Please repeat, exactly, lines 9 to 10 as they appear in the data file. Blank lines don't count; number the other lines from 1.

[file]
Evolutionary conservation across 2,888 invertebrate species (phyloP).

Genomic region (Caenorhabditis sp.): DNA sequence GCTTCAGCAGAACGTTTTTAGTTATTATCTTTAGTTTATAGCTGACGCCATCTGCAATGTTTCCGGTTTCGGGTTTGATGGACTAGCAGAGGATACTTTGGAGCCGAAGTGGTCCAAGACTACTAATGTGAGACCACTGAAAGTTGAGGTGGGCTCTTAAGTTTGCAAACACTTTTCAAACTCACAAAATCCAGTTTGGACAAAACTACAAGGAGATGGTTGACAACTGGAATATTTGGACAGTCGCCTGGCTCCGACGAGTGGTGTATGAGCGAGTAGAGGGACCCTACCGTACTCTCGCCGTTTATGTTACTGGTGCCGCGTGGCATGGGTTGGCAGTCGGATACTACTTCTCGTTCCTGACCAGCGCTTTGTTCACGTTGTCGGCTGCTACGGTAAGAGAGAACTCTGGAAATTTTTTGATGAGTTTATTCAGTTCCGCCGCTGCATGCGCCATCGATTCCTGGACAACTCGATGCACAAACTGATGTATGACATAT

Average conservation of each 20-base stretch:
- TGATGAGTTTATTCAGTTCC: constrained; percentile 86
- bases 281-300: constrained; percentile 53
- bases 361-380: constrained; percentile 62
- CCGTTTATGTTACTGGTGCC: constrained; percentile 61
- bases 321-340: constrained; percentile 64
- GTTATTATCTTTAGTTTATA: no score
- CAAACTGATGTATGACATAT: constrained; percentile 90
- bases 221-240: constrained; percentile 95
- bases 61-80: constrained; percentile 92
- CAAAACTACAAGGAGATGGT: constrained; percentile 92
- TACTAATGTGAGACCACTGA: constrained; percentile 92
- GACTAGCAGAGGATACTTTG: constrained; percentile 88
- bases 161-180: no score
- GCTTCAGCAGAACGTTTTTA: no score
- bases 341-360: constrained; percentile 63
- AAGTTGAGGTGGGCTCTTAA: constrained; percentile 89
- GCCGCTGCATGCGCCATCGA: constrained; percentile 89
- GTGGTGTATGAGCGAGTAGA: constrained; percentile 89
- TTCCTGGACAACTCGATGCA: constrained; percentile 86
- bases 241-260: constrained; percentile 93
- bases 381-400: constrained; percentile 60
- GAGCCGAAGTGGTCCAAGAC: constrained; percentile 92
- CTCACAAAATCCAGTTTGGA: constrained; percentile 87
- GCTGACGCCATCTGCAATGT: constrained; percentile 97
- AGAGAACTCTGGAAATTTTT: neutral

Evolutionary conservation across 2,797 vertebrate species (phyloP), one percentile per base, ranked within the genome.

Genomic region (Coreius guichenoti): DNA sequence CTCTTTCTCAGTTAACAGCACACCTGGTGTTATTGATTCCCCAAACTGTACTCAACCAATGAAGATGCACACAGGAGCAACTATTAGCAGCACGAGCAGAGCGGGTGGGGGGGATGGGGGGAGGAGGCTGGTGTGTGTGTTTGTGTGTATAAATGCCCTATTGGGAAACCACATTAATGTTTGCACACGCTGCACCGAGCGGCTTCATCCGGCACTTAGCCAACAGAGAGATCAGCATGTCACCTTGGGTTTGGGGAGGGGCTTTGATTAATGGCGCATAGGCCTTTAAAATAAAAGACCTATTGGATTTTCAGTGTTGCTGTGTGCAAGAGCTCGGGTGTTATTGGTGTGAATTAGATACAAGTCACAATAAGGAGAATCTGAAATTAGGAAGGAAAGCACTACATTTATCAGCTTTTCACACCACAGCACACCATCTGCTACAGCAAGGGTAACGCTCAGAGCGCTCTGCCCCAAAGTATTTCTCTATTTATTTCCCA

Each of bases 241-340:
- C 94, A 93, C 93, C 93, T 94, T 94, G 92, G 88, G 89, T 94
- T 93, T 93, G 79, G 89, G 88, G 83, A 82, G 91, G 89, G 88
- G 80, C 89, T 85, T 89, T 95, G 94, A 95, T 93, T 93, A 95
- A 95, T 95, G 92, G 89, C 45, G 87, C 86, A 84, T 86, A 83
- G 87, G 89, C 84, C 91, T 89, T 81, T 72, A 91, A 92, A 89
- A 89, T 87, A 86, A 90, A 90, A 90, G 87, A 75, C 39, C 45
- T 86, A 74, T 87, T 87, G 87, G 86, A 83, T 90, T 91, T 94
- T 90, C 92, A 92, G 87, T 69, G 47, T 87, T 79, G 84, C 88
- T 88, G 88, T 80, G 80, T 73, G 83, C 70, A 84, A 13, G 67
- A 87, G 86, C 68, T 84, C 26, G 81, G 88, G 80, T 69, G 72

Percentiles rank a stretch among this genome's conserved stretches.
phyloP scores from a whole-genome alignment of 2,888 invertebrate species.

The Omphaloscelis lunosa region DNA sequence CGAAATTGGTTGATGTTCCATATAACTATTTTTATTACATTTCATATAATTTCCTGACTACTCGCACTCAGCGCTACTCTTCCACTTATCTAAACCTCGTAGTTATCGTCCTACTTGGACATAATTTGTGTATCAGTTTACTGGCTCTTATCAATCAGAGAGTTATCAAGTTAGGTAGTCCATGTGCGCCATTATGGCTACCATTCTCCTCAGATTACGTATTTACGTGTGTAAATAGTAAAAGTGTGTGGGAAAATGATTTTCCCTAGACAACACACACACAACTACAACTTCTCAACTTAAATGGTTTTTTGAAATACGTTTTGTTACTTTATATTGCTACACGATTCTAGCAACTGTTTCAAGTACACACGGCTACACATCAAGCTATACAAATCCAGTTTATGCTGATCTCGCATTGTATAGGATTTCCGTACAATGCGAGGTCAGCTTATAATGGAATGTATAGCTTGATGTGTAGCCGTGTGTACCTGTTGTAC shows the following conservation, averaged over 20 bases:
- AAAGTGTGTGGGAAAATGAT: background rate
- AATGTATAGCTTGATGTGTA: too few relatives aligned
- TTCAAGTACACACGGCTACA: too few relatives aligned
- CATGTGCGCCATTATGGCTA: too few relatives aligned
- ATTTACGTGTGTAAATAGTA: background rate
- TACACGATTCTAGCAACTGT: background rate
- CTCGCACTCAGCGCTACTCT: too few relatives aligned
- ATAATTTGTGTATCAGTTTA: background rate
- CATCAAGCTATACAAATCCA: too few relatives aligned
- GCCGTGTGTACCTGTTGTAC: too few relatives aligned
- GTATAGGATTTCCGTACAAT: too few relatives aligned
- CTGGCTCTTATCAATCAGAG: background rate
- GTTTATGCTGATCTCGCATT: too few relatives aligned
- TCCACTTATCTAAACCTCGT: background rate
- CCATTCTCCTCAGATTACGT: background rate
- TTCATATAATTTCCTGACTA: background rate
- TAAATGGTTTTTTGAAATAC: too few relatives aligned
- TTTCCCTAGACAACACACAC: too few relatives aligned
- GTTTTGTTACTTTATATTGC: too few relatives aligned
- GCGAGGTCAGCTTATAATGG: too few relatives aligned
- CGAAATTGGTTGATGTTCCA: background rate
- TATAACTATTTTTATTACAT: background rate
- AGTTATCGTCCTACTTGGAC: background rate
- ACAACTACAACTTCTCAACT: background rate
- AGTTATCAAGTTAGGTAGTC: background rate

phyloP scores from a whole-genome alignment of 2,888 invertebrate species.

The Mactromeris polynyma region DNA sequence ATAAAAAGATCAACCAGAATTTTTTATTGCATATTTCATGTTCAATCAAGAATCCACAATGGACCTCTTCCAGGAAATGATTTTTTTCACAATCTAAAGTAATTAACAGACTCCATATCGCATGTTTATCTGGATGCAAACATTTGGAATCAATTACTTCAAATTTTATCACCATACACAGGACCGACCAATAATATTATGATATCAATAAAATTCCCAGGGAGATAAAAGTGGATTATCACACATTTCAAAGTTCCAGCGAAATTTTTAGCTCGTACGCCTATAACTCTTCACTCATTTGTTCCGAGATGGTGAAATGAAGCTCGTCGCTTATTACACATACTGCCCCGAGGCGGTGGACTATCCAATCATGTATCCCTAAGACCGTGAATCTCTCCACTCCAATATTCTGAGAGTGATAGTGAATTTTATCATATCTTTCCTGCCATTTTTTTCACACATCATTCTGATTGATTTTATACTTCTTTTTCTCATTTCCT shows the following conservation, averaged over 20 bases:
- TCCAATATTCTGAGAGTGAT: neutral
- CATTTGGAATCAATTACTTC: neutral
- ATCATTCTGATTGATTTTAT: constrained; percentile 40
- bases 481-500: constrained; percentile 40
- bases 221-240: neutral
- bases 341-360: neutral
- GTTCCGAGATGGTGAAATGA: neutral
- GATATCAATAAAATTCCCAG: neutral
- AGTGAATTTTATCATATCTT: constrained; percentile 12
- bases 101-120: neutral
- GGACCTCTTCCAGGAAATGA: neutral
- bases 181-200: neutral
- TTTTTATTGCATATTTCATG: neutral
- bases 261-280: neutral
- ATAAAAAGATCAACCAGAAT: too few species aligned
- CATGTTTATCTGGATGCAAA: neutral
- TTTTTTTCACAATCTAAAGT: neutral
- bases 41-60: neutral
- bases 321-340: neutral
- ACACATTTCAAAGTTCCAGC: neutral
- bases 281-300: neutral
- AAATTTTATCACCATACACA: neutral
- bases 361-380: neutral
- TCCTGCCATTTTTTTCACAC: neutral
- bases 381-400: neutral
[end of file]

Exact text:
- GTTATTATCTTTAGTTTATA: no score
- CAAACTGATGTATGACATAT: constrained; percentile 90